About the Artist

Arturo Herrera was born in 1959, Caracas, Venezuela, and he currently lives in Berlin.

His work has been exhibited internationally with selected solo exhibitions including: Thomas Dane Gallery, London (2021); Sikkema Jenkins & Co., New York (2020); HOP, Kunst-station im Hauptbahnhof, Wolfsburg, Germany (2018); Bloomberg European Headquarters, London (2017); Tate Modern, London (2016); The Frances Young Tang Teaching Museum and Art Gallery, Saratoga Springs, New York; (2015); Kettle’s Yard, Cambridge, England (2007); Hammer Museum, University of California, Los Angeles (2001); and Whitney Museum of American Art, New York (2001).

Herrera’s work can be found in the collections of the San Francisco Museum of Modern Art; Museum of Contemporary Art Chicago; Museum of Modern Art, New York; Whitney Museum of American Art, New York; Tate Modern, London; Staatliche Museen zu Berlin – Kupferstichkabinett; Metropolitan Museum of Art, New York; Museum of Contemporary Art, Los Angeles; and Dallas Art Museum.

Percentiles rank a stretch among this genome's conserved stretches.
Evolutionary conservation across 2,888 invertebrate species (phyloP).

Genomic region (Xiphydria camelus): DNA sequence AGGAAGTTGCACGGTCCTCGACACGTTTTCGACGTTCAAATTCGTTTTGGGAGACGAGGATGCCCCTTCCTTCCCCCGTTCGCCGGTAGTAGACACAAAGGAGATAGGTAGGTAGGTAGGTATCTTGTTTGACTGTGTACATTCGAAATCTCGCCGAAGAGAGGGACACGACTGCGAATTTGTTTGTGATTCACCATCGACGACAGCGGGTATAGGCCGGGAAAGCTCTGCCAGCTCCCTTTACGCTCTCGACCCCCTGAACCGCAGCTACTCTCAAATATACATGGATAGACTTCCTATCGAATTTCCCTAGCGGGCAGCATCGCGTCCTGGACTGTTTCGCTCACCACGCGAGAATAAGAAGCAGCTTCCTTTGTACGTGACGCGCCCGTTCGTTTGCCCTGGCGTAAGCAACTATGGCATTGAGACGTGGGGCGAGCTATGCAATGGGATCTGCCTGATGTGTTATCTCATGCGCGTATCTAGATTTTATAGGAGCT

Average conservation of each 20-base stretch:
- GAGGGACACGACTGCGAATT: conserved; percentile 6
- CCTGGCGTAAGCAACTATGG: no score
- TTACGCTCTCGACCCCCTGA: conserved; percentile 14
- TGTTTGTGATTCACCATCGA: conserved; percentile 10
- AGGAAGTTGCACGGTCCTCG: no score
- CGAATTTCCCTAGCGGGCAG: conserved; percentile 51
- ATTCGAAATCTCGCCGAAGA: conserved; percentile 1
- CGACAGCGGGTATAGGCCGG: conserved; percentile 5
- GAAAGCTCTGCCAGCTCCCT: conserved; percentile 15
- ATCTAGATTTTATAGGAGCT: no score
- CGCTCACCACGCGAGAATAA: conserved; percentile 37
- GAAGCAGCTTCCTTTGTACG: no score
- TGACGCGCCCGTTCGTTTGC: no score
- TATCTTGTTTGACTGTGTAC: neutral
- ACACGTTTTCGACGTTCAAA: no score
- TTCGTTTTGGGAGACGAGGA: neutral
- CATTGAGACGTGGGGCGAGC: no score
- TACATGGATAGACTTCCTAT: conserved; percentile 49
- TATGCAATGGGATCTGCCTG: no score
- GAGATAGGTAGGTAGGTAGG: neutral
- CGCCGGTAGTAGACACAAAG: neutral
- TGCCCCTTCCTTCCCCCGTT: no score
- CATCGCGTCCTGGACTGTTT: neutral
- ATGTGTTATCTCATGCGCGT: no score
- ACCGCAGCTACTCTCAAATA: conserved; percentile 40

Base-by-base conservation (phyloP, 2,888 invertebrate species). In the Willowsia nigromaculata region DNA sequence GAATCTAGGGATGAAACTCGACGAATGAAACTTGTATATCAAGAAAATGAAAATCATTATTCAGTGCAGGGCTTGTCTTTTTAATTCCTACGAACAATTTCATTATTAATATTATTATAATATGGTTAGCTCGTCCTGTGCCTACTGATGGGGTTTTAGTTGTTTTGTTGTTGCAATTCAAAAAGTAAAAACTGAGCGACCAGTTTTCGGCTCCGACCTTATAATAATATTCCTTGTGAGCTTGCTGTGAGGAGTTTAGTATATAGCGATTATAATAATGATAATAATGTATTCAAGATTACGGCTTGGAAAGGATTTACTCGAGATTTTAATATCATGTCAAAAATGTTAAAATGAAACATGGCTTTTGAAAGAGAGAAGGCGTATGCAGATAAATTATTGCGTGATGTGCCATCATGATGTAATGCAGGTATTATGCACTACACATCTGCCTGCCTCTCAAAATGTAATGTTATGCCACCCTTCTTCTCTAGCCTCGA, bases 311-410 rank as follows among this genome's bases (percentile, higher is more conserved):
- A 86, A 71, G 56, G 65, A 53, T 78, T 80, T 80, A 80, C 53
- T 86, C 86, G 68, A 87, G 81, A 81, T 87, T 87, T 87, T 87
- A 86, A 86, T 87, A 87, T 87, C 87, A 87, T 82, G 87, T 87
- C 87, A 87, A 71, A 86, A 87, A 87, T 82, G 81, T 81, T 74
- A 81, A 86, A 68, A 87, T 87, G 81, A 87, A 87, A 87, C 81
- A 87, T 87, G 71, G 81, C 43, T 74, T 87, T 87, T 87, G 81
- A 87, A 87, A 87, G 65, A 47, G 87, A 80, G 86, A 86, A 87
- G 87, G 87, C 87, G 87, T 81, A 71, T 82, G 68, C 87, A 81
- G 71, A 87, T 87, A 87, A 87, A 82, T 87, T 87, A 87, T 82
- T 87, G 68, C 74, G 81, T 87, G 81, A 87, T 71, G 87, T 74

About Ruby City

Ruby City is a contemporary art center in San Antonio, TX, dedicated to providing a space for the city’s thriving creative community to experience works by both local and internationally-acclaimed artists.

Envisioned in 2007 by the late collector, philanthropist and artist Linda Pace, Ruby City presents works from the Linda Pace Foundation Collection of more than 900 paintings, sculptures, installations and video works.

The new building, designed by renowned architect Sir David Adjaye OBE, is part of a campus, which also includes Chris Park, a one-acre public green space named in memory of Pace’s son, and Studio, an auxiliary exhibition space which presents curated shows and programming throughout the year.

Ruby City is open Thursday through Sunday, 10am to 6pm. Admission is free; advance reservations are recommended. Information and reservations are available at